How Business Analytics Can Save Your Company Money 


If you have been considering the implementation of a business analytics program in your business, you’ve undoubtedly uncovered several good reasons to do so. From making better business decisions to staying ahead of industry trends, analytics is changing virtually every aspect of how companies are operating. Perhaps the most compelling reason to invest in business analytics, though, is the simple fact that using the insights gleaned from your company’s data can save a significant amount of money every year.

As you develop your budget and explore ways to make better use of your resources in the coming months and years, consider these potential money-saving benefits of using business analytics.

Improved Building Efficiency

In many companies, the costs of the building — and all the equipment, utilities and supplies used to run it — are seen as fixed overhead costs, and thus nothing can be done about reducing them. So when revenues slow, cost-cutting tends to focus on other areas, including reducing staff. The result is that businesses often end up paying the same amount of money for a building even when it’s housing fewer people. This isn’t an efficient use of resources, and in some cases, doesn’t even reduce costs all that much.

However, by utilizing analytics, businesses can more effectively find areas where they can cut costs, in some cases, without reducing staff. For example, one grocery store chain was able to reduce refrigeration costs by 20 percent by analyzing the temperatures of in-store coolers. In-depth analysis found that the coolers were being kept several degrees lower than necessary, thereby increasing power usage. By increasing the temperatures by just a few degrees, power costs went down without affecting safe food storage. Other businesses have been able to use a combination of data sensors and analytics to identify heating and cooling inefficiencies, water leaks and other costly problems, significantly improving the efficiency of the buildings and saving money.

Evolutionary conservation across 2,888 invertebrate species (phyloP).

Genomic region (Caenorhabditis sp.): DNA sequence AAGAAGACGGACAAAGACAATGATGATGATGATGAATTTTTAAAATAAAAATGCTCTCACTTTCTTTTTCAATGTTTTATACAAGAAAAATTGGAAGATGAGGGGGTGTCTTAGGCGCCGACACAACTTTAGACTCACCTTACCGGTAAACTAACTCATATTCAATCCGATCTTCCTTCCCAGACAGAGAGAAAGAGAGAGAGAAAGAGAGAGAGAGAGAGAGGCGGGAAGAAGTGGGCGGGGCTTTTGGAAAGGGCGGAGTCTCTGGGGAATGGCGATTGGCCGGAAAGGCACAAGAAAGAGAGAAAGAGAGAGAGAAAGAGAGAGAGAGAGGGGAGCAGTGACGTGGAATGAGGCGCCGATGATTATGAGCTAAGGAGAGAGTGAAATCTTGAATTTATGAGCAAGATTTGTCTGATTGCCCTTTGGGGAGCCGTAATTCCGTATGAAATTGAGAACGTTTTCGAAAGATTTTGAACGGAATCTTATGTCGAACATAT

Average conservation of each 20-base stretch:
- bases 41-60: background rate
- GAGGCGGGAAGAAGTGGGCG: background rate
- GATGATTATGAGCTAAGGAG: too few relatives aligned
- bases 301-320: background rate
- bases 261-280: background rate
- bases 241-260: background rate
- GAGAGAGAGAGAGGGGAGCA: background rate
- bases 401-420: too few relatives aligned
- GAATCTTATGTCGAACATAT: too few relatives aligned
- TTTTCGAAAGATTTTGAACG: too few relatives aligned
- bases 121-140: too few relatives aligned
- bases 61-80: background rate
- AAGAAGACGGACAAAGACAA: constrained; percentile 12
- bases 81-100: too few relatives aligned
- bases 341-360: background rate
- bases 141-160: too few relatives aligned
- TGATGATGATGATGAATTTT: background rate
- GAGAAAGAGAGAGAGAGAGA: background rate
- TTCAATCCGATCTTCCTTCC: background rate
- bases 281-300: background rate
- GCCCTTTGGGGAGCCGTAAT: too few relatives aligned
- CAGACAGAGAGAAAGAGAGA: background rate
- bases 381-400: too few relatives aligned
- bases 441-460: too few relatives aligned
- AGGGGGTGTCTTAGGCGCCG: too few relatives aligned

Reduced Fraud and Better Risk Reduction

Many companies, particularly in the finance sector, have begun using analytics as a tool to reduce fraud and the risk to businesses and customers. For example, banks and credit card processors use analytical data to identify potentially fraudulent purchases, using a defined set of markers based on the analysis of thousands of previous transactions. A business may not conduct this analysis directly, but they do benefit from partnering with other companies that do, saving them thousands of dollars in fraud costs every year.

By the same token, predictive analytics is being used to look at customer profiles and gauge the level of risk they present. Using data gathered previously, businesses are better able to rate the risk that a particular customer presents and thus move forward accordingly. This analysis helps prevent losses, and builds stronger customer relationships.

Reduced Manufacturing Costs

In one notable example of analytics at work, technology giant Intel has been using predictive analytics since 2012 to reduce manufacturing costs — to the tune of more than $3 million. They’ve done this by using analytics to determine which chips need which tests before being released to market. Prior to using analytics, Intel performed an exhaustive 19,000 tests on each chip being manufactured. However, by using the data gathered from all of that testing, the company is better able to identify which chips need which tests and save both time and money.

Implementing an Analytics Program

These are just some of the ways that business analytics can save your business money over time. However, for many companies, especially small businesses, implementing such a program is a perceived stumbling block. However, you do not need a team of data scientists, programmers and engineers to implement business analytics. In fact, thanks to programs where you can earn a master’s in business analytics online, managers with a quantitative background can develop the skills necessary to build a stronger balance sheet.

Before beginning any analytics program it’s vital to develop clear, quantifiable metrics that align with the stated basic objectives and goals or else you risk spending time on fishing expeditions that are less likely to produce any real insights that can be implemented for cost savings. When you put the right people in charge, and launch your analytics program with clear goals in mind, you should see quantifiable results and significant savings.